Internal Revenue Service
P.O. Box 802502
Cincinnati, OH 45280-2502
A foreign country, American Samoa, or Puerto RicoInternal Revenue Service
P.O. Box 1303
Charlotte, NC 28201-1303
GuamDepartment of Revenue and Taxation
Government of Guam
P.O. Box 23607
GMF, GU 96921
U.S. Virgin IslandsVirgin Islands Bureau of Internal Revenue
6115 Estate Smith Bay, Suite 225
St. Thomas, VI 00802

If you need to speak to someone at the IRS, here is how to reach a live person at the IRS.

Can I Make Unequal Payments?

Generally, you should make estimated tax payments in equal amounts, but it’s OK if some are larger than others due to irregular income.

Most people calculate the safe harbor amount, add some wiggle room, divide by four, and pay that amount. It’s easier to calculate that way and it’s just as safe from a tax perspective — just make sure to keep enough aside in case you have a good year and owe more in federal taxes come April.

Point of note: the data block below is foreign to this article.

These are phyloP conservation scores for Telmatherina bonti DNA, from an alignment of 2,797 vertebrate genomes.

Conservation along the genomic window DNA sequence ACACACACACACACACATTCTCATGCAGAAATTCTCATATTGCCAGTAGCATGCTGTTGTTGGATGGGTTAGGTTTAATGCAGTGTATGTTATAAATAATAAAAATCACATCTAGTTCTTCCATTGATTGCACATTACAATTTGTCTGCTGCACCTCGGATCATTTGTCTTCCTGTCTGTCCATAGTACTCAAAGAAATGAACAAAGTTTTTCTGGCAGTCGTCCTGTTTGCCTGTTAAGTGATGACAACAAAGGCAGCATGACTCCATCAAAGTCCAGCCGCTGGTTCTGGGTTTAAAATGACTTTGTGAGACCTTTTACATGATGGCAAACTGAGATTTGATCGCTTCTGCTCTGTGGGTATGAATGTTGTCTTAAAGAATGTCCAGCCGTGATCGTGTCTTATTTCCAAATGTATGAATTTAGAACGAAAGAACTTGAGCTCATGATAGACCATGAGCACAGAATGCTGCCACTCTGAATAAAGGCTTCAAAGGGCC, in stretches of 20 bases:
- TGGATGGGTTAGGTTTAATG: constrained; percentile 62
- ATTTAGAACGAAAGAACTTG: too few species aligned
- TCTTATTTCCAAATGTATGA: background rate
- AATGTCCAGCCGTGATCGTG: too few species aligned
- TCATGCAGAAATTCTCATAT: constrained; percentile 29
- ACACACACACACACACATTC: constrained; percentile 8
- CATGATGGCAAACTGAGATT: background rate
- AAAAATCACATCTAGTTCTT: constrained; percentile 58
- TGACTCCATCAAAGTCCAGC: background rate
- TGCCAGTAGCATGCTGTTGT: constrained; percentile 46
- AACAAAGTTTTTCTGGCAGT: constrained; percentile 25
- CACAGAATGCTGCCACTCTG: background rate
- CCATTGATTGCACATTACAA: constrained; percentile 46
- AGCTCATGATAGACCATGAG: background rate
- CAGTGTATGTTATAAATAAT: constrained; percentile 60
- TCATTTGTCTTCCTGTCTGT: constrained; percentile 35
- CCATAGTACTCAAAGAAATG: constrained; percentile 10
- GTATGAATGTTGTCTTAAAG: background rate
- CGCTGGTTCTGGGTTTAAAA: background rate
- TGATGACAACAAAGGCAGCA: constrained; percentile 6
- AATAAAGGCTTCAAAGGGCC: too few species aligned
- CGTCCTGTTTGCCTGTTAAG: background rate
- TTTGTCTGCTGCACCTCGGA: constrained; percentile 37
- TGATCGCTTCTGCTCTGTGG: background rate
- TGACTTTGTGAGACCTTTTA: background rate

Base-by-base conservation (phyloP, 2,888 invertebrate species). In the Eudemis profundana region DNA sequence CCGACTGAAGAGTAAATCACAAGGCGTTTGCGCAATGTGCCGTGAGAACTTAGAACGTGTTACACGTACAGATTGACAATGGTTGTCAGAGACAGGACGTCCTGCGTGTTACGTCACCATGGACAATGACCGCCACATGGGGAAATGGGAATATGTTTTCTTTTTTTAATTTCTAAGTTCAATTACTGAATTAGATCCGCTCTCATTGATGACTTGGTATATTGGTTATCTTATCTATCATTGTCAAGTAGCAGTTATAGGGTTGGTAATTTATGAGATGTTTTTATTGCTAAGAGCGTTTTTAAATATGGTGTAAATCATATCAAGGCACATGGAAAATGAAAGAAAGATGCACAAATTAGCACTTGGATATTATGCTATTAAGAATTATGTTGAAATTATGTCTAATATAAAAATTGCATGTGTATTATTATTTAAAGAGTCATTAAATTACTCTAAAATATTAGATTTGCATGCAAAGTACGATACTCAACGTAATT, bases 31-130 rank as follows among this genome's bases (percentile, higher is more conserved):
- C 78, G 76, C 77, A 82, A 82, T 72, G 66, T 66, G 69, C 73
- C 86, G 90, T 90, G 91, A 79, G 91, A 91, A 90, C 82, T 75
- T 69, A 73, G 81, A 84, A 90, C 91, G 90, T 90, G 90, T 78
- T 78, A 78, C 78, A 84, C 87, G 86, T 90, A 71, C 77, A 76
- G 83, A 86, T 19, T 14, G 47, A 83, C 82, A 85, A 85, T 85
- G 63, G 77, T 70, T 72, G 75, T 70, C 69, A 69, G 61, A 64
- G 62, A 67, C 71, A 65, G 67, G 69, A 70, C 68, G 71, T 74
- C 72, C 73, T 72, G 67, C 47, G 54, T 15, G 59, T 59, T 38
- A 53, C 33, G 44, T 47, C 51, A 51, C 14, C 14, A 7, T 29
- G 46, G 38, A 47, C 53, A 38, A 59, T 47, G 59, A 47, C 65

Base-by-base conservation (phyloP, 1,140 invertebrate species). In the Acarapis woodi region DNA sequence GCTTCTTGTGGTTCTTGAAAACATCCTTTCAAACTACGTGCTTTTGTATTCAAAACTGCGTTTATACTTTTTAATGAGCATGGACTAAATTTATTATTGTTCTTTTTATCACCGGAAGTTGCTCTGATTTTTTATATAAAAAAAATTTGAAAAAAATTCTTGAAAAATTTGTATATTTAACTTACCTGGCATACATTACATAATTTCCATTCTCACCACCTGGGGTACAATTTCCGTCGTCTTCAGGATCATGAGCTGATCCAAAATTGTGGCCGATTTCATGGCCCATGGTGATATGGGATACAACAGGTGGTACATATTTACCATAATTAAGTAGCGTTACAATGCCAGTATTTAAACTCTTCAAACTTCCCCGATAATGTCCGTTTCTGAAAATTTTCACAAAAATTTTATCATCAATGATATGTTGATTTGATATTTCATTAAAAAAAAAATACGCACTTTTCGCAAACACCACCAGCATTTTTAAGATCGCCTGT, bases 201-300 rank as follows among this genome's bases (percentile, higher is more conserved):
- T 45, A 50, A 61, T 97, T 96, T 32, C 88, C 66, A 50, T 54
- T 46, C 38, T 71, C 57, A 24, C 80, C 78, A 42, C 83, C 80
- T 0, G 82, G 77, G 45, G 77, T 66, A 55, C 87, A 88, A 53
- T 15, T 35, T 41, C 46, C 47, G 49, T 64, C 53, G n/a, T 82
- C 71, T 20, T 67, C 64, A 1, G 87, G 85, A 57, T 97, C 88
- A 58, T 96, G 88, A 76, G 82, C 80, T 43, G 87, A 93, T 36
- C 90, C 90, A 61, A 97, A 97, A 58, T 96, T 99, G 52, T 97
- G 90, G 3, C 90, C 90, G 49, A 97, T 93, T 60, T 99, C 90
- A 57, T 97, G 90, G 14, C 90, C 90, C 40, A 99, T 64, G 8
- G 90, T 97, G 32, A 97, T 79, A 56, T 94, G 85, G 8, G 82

Also, for the last payment in January, you don’t need to make it if you file your tax return by January 31st.

What If I Fail to Pay?

If you don’t pay enough, the IRS will assess an underpayment penalty. You’ll just owe taxes plus a bit for the penalty.

However, if your failure to pay is due to a disaster or other unusual circumstance or if you retired or became disabled during the tax year of the estimated payments, the underpayment penalty may be waived.

The Bottom Line

If you don’t have taxes taken off your paycheck, your estimated taxes need to be paid quarterly, to avoid penalties come tax time. But, since it’s difficult to guess your total tax liability (especially if you have self-employment or irregular income), the safe harbor rule acts like a safety net.